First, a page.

Topics
Number Systems
Algebra
Geometry
Trigonometry
Statistics and Probability
Coordinate Geometry
Mensuration
Internal Assessment
Real Numbers
Pair of Linear Equations in Two Variables
 Linear Equation in Two Variables
 Graphical Method of Solution of a Pair of Linear Equations
 Substitution Method
 Elimination Method
 Cross  Multiplication Method
 Equations Reducible to a Pair of Linear Equations in Two Variables
 Consistency of Pair of Linear Equations
 Inconsistency of Pair of Linear Equations
 Algebraic Conditions for Number of Solutions
 Simple Situational Problems
 Pair of Linear Equations in Two Variables
 Relation Between Coefficient
Arithmetic Progressions
Quadratic Equations
 Quadratic Equations
 Solutions of Quadratic Equations by Factorization
 Solutions of Quadratic Equations by Completing the Square
 Nature of Roots of a Quadratic Equation
 Relationship Between Discriminant and Nature of Roots
 Situational Problems Based on Quadratic Equations Related to Day to Day Activities to Be Incorporated
 Application of Quadratic Equation
Polynomials
Circles
 Concept of Circle  Centre, Radius, Diameter, Arc, Sector, Chord, Segment, Semicircle, Circumference, Interior and Exterior, Concentric Circles
 Tangent to a Circle
 Number of Tangents from a Point on a Circle
 Concept of Circle  Centre, Radius, Diameter, Arc, Sector, Chord, Segment, Semicircle, Circumference, Interior and Exterior, Concentric Circles
Triangles
 Similar Figures
 Similarity of Triangles
 Basic Proportionality Theorem (Thales Theorem)
 Criteria for Similarity of Triangles
 Areas of Similar Triangles
 Rightangled Triangles and Pythagoras Property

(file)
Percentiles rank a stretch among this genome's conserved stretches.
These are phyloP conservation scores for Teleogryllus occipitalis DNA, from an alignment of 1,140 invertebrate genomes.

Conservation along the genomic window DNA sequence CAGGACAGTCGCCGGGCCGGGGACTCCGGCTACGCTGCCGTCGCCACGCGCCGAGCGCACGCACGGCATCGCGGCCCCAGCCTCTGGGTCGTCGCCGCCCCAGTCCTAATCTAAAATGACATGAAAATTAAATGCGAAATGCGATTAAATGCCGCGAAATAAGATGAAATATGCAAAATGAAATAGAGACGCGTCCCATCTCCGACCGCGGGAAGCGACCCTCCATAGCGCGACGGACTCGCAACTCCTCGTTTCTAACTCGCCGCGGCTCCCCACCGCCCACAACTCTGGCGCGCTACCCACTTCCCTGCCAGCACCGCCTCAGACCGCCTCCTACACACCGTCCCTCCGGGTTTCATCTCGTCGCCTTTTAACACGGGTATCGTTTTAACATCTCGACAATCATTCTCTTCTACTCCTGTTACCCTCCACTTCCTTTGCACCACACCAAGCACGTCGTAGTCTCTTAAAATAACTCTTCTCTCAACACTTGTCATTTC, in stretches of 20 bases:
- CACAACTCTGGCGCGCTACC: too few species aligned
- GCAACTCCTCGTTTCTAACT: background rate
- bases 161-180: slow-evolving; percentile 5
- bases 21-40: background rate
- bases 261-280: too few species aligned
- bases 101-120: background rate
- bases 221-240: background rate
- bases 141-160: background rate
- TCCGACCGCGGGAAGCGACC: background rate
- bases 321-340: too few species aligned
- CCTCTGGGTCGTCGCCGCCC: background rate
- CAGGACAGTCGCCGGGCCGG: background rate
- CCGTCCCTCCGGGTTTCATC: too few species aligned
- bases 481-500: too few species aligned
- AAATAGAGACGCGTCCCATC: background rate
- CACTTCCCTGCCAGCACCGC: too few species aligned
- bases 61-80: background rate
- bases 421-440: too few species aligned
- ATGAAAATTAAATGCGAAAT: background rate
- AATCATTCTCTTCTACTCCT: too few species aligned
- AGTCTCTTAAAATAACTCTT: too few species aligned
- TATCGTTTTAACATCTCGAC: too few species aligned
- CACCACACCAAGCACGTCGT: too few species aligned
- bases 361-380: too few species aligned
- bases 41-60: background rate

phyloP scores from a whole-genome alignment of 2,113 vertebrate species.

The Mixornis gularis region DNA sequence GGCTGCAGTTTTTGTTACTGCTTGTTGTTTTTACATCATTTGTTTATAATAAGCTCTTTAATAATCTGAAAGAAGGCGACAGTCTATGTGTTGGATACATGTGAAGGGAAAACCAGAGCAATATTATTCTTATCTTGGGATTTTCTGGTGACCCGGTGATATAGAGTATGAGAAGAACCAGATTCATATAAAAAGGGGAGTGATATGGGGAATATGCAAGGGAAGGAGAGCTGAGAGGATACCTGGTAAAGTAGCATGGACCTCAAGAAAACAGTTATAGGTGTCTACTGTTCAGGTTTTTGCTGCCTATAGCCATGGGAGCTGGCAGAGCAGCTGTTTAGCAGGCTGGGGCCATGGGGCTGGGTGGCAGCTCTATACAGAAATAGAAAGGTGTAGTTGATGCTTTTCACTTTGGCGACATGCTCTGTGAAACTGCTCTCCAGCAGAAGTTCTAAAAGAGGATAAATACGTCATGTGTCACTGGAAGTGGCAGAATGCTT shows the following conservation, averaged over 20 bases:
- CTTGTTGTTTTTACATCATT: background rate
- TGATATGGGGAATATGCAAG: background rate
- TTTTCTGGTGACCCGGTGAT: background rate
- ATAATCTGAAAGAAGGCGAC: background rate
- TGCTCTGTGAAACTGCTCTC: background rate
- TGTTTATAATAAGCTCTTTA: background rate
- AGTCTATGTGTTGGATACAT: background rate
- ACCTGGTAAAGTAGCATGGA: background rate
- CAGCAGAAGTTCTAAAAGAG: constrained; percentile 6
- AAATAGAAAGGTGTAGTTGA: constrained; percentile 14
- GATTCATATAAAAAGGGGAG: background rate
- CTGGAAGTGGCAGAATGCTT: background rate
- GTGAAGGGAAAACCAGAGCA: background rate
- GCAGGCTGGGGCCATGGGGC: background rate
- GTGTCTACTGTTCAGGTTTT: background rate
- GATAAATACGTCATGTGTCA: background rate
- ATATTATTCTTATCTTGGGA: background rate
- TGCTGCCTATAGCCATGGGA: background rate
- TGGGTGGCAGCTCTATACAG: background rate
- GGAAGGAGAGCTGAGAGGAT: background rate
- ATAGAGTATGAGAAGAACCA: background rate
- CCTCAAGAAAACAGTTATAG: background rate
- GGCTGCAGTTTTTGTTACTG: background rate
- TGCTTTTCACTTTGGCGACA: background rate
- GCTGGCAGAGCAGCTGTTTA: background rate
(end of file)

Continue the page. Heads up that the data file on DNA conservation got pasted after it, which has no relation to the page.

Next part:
Similarity of Triangles
 Application of Pythagoras Theorem in Acute Angle and Obtuse Angle
 Triangles Examples and Solutions
 Angle Bisector
 Similarity of Triangles
 Ratio of Sides of Triangle
Constructions
Heights and Distances
Trigonometric Identities
Introduction to Trigonometry
Probability
Statistics
Lines (In Twodimensions)
Areas Related to Circles
Surface Areas and Volumes
 Concept of Surface Area, Volume, and Capacity
 Surface Area of a Combination of Solids
 Volume of a Combination of Solids
 Conversion of Solid from One Shape to Another
 Frustum of a Cone
 Concept of Surface Area, Volume, and Capacity
 Surface Area and Volume of Different Combination of Solid Figures
 Surface Area and Volume of Three Dimensional Figures
definition
 Irrational numbers: Irrational numbers are numbers that cannot be written in the form `p/q`, where p and q are integers and q ≠ 0. Example, √2, √3, √15, π, 0.10110111011110.........etc.
notes
Irrational Numbers:
 Consider an isosceles rightangled triangle whose base and height are each 1 unit long. Using Pythagoras theorem, the hypotenuse can be seen having a length `sqrt(1^2 + 1^2) = sqrt2`. Greeks found that this `sqrt2` is neither a whole number nor an ordinary fraction. The belief of the relationship between points on the number line and all numbers were shattered! `sqrt2` was called an irrational number.

Irrational numbers are numbers that cannot be written in the form `p/q`, where p and q are integers and q ≠ 0.

Example, √2, √3, √15, π, 0.10110111011110.........etc.

An irrational number cannot be expressed as a ratio between two numbers and it cannot be written as a simple fraction because there is not a finite number of numbers when written as a decimal. Instead, the numbers in the decimal would go on forever, without repeating.

Examples:
 Apart from √2, one can produce a number of examples for such irrational numbers. Here are a few: √5, √7, 2√3,......
 π, the ratio of the circumference of a circle to the diameter of that same circle is another example for an irrational number.
 e, also known as Euler’s number, is another common irrational number.
 The golden ratio, also known as the golden mean, or golden section, is a number often stumbled upon when taking the ratios of distances in simple geometric figures such as the pentagon, the pentagram, decagon, and dodecahedron, etc., it is an irrational number.
GOLDEN RATIO (1:1.6) The Golden Ratio has been heralded as the most beautiful ratio in art and architecture.
Take a line segment and divide it into two smaller segments such that the ratio of the whole line segment (a + b) to segment a is the same as the ratio of segment a to the segment b. This gives the proportion `(a + b)/a = a/b`. Notice that 'a' is the geometric mean of a + b and b.